Gerrymander Gazette: Court orders are myths(?) edition
August 19, 2022
There’s more action on the litigation front in the states as we await some huge cases in the U.S. Supreme Court. You can learn about these upcoming cases on Thursday, September 22 from 1:00 to 2:30 pm ET. Fair Representation in Redistricting, State Infrastructure Fund, and Funders’ Committee for Civic Participation will host “Upcoming U.S. Supreme Court Cases: what they could mean for redistricting and voting rights.” Learn more and register here.
Check out the latest news below.
- WBUR and the San Diego Union-Tribune do deep-dives on Moore v. Harper, the case in which North Carolina legislators are asking the U.S. Supreme Court to prohibit state courts from providing any protections against the gerrymandering of congressional districts.
- Redistricting could loom large in this year’s state supreme court races. Check out Politico’s spotlight on Illinois, Michigan, North Carolina, Ohio, and Pennsylvania.
- Jane Mayer writes in The New Yorker about how gerrymandering and politicians’ contempt for voter-approved reform has allowed extremist politics to infect Ohio. Speaking of politicians’ contempt for voter-approved reform, Ohio House Speaker Bob Cupp called the Ohio Supreme Court’s deadline for drawing a new congressional map a “myth” after the court struck down the state’s map for the third time.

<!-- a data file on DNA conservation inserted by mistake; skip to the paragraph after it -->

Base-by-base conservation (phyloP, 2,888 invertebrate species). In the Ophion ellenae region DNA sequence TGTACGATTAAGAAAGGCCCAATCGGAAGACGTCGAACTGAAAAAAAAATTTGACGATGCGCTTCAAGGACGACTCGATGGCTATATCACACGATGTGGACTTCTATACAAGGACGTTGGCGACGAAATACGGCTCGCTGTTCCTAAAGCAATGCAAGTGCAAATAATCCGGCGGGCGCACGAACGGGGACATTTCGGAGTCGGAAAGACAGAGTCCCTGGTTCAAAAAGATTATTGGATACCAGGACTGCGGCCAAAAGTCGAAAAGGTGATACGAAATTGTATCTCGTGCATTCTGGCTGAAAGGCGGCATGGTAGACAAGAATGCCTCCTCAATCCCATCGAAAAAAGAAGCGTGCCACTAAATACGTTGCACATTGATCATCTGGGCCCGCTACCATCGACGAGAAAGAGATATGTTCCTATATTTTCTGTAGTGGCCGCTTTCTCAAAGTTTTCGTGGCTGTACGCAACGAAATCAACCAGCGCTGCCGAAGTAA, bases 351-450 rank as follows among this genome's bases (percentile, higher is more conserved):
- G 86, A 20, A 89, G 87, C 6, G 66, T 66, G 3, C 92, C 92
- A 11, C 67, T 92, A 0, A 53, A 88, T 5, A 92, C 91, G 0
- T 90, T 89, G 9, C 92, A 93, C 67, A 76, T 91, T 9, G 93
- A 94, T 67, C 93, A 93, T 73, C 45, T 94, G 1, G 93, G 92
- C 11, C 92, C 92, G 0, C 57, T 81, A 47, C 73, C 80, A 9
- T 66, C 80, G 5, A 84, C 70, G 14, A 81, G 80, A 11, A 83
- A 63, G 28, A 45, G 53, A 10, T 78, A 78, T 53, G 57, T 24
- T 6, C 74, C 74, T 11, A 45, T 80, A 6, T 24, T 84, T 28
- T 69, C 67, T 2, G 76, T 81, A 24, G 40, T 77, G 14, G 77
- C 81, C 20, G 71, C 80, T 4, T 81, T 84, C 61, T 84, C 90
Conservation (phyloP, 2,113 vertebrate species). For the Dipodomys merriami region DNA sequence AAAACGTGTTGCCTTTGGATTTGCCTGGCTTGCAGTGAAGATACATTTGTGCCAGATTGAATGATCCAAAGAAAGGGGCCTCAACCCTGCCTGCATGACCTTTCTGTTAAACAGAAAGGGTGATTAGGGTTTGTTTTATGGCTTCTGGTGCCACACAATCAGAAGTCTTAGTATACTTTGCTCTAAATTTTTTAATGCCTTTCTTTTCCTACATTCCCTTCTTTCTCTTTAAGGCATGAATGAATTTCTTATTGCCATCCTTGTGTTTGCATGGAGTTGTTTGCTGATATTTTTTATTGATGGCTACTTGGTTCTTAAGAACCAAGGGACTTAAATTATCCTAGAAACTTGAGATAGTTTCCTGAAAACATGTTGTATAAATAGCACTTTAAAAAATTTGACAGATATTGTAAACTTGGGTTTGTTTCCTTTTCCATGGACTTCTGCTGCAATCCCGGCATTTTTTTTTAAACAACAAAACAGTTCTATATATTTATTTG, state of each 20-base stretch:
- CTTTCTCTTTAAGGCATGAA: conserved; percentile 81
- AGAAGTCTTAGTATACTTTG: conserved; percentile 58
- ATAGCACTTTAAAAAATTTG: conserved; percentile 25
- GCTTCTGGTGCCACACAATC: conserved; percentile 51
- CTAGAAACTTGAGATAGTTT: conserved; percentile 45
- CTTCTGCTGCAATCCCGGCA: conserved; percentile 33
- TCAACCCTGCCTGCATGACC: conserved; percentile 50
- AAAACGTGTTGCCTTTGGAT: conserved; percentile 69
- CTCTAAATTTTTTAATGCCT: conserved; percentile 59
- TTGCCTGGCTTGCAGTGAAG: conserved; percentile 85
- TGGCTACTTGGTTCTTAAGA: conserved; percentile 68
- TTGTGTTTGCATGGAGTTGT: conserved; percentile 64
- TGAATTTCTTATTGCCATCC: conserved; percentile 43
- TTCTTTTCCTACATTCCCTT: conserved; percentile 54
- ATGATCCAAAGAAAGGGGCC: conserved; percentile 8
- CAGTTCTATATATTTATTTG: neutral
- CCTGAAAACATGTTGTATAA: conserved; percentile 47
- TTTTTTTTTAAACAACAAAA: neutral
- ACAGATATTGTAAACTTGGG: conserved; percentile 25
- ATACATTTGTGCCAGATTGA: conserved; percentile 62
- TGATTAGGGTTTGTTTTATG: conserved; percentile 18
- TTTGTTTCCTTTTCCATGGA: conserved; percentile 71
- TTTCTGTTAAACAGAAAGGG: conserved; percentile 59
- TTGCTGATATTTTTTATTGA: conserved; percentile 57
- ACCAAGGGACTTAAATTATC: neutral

- The libertarian magazine Reason looks at how gerrymandering kills competition in congressional races.
- A debate is brewing in New York over who should redraw the state’s Assembly districts after New York’s highest court struck the map down as unconstitutional. Plaintiffs in the partisan gerrymandering case argue that a court-appointed special master should take on the task. The Assembly Speaker argues that the state’s advisory redistricting commission, who deadlocked in January and failed to approve a map, should be given the power to do so.
- A new lawsuit claims that Washington’s redistricting commission violated the state’s Public Records Act by intentionally withholding text messages that the plaintiff calls “politically damning.” Unlike redistricting commissions created more recently, Washington’s allows elected officials to directly appoint members with limited screening and minimal conflict of interest restrictions.
- Amid allegations of intentional discrimination against people of color in Texas, a federal judge ordered Governor Greg Abbott to turn over more documents related to redistricting.
- Our friends at One Virginia 2021 relaunched with a new name and a new mission. UpVote Virginia will focus on broader democracy reform, with a special emphasis on ranked choice voting.